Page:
Gaudi was definitely one of our biggest reasons to visit Barcelona. We’d been reading up on him for a while, and couldn’t wait to see this unfathomable genius’ work in person. So after the Sagrada Familia and Park Guell, both of which were pretty far off, we were glad Gaudi’s modernista trifecta were all within walking distance of El Palauet, our luxurious address on Passeig de Gracia.
Casa Mila or La Pedrera as it is otherwise known was the last civil work done by madman and genius architect extraordinaire, Antoni Gaudi before he plunged into his swan song- Sagrada Familia. We had seen the forest of chimneys on the rooftop from our verandah and couldn’t wait to stroll around there in person. Built as a home to trump all residences in Barcelona in the early 1900s, this stunning building with its wrought iron balconies was a scandal back in the day and houses several residents in the off limits part even today. A good idea to skip the long summer lines, we booked our tickets and slot online in advance.
We entered a large atrium, one that showcases Gaudi’s mastery on the play of light. It was colourful, whimsical and fantastic! Housing several untouched rooms with original furniture, the apartment gave us excellent insight into the lives of the Bourgeoise Barcelonians from the Modernista times. Walking through the corridors really did seem like a walk back in time, passing rooms that looked like time had just frozen and that the family was due to walk in any moment. From the childrens’ playrooms, to the master bedrooms, dining rooms, study, kitchen, Oh I felt like I could live here.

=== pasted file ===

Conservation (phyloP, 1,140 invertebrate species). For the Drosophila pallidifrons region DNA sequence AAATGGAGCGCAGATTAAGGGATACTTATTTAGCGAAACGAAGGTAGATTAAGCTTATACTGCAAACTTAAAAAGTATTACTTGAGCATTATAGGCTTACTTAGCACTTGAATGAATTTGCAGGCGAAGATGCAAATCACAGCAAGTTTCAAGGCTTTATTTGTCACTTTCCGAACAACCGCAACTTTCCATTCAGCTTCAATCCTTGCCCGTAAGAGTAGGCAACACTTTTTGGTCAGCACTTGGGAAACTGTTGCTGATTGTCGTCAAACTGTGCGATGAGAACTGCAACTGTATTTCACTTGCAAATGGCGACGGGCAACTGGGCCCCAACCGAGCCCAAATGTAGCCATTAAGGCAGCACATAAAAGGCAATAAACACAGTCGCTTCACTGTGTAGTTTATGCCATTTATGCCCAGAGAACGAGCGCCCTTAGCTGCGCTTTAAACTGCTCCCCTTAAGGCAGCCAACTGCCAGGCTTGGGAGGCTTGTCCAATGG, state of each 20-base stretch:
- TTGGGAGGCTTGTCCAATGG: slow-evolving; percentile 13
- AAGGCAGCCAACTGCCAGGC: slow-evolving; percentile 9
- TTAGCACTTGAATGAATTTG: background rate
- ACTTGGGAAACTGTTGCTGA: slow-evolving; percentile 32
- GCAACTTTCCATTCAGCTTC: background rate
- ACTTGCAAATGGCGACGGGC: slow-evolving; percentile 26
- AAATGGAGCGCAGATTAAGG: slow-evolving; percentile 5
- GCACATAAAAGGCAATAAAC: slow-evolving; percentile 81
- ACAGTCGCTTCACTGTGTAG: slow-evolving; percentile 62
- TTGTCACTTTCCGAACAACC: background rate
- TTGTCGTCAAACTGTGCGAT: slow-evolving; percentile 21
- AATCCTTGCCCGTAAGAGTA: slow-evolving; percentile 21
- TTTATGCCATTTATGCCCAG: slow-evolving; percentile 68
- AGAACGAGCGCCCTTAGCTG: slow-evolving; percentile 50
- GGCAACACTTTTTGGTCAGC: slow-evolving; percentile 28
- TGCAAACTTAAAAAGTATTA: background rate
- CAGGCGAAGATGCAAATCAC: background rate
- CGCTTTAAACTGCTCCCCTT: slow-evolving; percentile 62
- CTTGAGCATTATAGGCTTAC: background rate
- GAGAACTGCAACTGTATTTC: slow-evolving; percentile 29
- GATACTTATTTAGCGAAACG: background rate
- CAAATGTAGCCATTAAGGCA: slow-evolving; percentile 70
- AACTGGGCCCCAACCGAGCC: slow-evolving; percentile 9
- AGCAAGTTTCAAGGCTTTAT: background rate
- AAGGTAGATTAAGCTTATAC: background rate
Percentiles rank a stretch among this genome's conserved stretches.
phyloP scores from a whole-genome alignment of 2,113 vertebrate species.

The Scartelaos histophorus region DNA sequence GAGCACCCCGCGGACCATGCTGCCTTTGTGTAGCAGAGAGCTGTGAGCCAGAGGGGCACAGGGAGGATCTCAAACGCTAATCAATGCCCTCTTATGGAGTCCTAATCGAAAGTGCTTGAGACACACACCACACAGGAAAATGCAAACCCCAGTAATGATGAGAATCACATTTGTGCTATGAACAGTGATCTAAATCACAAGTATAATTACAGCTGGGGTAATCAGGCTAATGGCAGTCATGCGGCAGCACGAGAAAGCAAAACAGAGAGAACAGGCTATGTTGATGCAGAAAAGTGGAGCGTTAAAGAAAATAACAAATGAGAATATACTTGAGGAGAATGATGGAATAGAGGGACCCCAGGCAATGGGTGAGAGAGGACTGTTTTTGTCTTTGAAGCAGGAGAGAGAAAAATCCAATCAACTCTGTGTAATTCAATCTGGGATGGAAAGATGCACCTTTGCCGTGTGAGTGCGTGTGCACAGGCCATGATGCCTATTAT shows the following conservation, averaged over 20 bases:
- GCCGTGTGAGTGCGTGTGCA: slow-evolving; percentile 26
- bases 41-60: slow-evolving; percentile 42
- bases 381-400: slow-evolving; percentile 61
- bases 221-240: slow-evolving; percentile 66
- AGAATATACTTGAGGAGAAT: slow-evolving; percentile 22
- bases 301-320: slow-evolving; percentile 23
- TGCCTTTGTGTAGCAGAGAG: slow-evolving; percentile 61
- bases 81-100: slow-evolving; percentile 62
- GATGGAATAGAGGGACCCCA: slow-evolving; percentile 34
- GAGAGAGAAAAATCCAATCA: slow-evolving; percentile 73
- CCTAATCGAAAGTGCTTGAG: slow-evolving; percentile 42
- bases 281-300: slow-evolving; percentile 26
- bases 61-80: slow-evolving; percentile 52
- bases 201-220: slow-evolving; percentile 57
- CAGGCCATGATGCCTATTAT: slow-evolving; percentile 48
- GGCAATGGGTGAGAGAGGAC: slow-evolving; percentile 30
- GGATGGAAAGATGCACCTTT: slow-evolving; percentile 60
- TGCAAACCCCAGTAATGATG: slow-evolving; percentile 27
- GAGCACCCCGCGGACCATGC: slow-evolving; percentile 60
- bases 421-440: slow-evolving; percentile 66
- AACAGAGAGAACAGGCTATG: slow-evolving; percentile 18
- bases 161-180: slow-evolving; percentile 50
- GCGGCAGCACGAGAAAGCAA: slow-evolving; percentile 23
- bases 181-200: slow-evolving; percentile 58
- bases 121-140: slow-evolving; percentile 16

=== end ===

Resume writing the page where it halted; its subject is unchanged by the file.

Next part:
The top floor of most homes back in those days was usually reserved for staff. The domestic help resided here and usually the laundry and other tasks that were to be kept out of sight were relegated to this floor. The attic at Casa Mila features a small museum, showcasing Gaudi’s models, notes and plans that he used to create this overwhelming structure. You’ll find the secrets to several of his physics- defying concepts which he confidently (now understandably) employed.
Climbing up to the roof made us feel like we were in wonderland. The strange shapes of the chimneys, the odd mosaic tiles splattered across them, it was really really curious.
We can’t begin to understand Gaudi, but we do understand why he was easily the most popular, most expensive and most coveted architect Barcelona had seen. Have you been to any of Gaudi’s sights?